U.S. Supreme Court
Wilson v. Garcia, 471 U.S. 261 (1985)
Wilson v. Garcia
Argued January 14, 1985
Decided April 17, 1985
471 U.S. 261
Respondent brought an action in Federal District Court under 42 U.S.C. § 1983 against petitioners, a New Mexico State Police officer and the Chief of the State Police, seeking damages for deprivation of respondent's constitutional rights allegedly caused by an unlawful arrest and brutal beating by the officer. The complaint was filed two years and nine months after the claim purportedly arose. Petitioners moved to dismiss on the ground that the action was barred by the 2-year statute of limitations of the New Mexico Tort Claims Act. The District Court denied the motion, holding that the New Mexico statute providing a 4-year limitations period for "all other actions not herein otherwise provided for" applied to § 1983 actions brought in the State. On an interlocutory appeal, the Court of Appeals affirmed the denial of the motion to dismiss, but held that the appropriate statute of limitations for § 1983 actions brought in New Mexico was the New Mexico statute providing a 3-year limitations period for personal injury actions.
Held: Section 1983 claims are best characterized as personal injury actions, and hence the Court of Appeals correctly applied the 3-year statute of limitations applicable to such actions. Pp. 471 U. S. 266-280.
(a) Federal rather than state law governs the characterization of a § 1983 claim for statute of limitations purposes. This conclusion is supported by the federal interest in uniformity and the interest in having firmly defined, easily applied rules. The language of 42 U.S.C. § 1988 that the law to be applied in adjudicating civil rights claims shall be in "conformity with the laws of the United States, so far as such laws are suitable," directs that the matter of characterization should be treated as a federal question. Only the length of the limitations period, and related questions of tolling and application, are to be governed by state law. This interpretation is also supported by the instruction in § 1988 that state law shall only apply "so far as the same is not inconsistent with" federal law. Pp. 471 U. S. 268-271.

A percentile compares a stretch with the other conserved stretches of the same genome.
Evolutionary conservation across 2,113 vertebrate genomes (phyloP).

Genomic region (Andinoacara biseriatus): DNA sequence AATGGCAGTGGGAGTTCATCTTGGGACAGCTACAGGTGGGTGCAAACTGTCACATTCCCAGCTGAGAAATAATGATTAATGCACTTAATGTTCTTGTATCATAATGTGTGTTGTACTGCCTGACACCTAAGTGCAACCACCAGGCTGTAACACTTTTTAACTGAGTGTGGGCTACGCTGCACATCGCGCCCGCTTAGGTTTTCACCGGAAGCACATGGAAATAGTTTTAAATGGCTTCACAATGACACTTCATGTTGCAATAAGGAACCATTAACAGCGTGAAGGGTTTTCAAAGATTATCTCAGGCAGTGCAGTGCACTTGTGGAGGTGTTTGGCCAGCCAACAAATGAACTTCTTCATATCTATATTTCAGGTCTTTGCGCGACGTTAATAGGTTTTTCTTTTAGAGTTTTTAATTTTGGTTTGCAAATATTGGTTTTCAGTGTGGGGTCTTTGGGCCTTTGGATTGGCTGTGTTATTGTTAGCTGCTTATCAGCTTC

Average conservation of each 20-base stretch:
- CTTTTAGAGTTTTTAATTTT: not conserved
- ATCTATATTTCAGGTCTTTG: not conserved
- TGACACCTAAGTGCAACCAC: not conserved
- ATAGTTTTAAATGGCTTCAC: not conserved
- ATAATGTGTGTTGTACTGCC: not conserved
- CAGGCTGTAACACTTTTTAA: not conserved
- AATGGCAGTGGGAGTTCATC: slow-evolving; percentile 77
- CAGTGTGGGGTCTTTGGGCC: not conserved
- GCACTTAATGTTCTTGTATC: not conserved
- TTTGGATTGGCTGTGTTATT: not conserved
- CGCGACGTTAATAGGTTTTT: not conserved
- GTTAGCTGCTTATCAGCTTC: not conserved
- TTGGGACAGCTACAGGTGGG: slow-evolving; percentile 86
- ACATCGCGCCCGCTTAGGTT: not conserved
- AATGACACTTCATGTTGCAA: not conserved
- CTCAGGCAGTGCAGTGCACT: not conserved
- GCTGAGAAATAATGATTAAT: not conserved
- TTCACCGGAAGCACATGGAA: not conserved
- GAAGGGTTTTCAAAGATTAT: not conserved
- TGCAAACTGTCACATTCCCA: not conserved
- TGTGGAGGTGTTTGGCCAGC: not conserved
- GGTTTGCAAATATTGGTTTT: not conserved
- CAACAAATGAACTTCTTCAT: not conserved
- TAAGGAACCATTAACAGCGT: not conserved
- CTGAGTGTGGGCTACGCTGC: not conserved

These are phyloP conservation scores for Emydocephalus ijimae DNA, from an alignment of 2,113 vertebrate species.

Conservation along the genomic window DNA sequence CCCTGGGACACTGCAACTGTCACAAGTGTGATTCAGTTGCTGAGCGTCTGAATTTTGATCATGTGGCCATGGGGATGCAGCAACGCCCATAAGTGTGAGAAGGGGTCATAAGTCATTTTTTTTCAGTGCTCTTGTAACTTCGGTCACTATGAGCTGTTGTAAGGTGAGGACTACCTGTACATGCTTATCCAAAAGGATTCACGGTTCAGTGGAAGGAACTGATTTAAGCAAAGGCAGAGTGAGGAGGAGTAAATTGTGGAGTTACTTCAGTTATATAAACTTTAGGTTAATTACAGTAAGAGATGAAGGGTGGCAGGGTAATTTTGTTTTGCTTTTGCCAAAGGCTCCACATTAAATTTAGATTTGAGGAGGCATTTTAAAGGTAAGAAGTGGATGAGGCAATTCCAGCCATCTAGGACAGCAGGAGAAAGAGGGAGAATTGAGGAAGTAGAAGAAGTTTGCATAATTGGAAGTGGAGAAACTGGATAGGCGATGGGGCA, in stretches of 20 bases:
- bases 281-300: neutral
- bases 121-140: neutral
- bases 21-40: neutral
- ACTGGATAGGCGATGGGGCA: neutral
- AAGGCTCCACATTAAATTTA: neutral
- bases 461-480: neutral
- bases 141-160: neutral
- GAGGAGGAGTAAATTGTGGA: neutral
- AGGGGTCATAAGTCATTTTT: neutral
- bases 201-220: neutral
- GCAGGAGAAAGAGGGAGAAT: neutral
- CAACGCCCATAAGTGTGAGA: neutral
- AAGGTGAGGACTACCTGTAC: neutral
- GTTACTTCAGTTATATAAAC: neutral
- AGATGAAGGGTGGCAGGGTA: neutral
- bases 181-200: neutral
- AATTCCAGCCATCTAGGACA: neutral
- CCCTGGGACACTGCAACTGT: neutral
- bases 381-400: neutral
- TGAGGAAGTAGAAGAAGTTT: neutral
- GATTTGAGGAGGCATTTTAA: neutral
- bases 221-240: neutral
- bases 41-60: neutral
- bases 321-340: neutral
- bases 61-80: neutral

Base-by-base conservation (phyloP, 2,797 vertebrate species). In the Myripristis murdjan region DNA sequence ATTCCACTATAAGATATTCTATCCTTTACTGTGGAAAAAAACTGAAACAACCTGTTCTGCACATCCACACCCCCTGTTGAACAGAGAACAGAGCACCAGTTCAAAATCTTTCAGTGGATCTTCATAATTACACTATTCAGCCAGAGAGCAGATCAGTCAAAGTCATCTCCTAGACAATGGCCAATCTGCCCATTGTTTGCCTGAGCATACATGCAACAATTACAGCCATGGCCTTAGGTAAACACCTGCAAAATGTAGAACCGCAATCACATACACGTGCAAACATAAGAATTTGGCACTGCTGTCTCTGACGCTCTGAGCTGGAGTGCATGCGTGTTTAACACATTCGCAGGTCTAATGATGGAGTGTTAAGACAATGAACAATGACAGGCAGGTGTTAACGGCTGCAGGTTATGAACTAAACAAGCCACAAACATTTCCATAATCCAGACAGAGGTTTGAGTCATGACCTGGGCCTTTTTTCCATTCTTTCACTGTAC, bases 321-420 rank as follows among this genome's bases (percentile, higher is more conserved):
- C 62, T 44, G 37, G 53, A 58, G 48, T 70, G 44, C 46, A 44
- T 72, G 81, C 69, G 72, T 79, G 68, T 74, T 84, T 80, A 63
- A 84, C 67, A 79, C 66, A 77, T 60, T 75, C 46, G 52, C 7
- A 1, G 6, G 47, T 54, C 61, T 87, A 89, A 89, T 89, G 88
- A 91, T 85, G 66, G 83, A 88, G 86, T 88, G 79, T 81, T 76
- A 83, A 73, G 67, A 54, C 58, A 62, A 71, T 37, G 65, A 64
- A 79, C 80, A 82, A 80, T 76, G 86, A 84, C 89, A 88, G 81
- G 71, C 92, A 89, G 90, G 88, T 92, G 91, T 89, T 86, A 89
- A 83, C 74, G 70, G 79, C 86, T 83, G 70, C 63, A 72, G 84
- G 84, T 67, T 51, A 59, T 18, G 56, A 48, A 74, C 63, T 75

(b) A simple, broad characterization of all § 1983 claims for statute of limitation purposes, rather than differing evaluations depending upon the varying factual circumstances and legal theories presented in each case, best fits the statute's remedial purposes. The statute is fairly construed as a directive to select, in each State, the one most appropriate statute of limitations for all § 1983 claims. The federal interests in chanrobles.com-red
uniformity, certainty, and the minimization of unnecessary litigation all support the conclusion that Congress favored such a simple approach. Pp. 471 U. S. 271-275.
(c) In this case, the characterization of the § 1983 claim as a personal injury action for statute of limitations purposes is supported by the nature of the § 1983 remedy and by the federal interest in ensuring that the borrowed limitations period not discriminate against the federal civil rights remedy. The characterization of all § 1983 actions as involving claims for personal injuries minimizes the risk that the choice of a state statute of limitations would not fairly serve the federal interests vindicated by 1983. Pp. 471 U. S. 276-279.
731 F.2d 640, affirmed.
STEVENS, J., delivered the opinion of the Court, in which BURGER, C.J.,and BRENNAN, WHITE, MARSHALL, BLACKMUN, and REHNQUIST, JJ., joined. O'CONNOR, J., filed a dissenting opinion, post, p. 471 U. S. 280. POWELL, J., took no part in the consideration or decision of the case.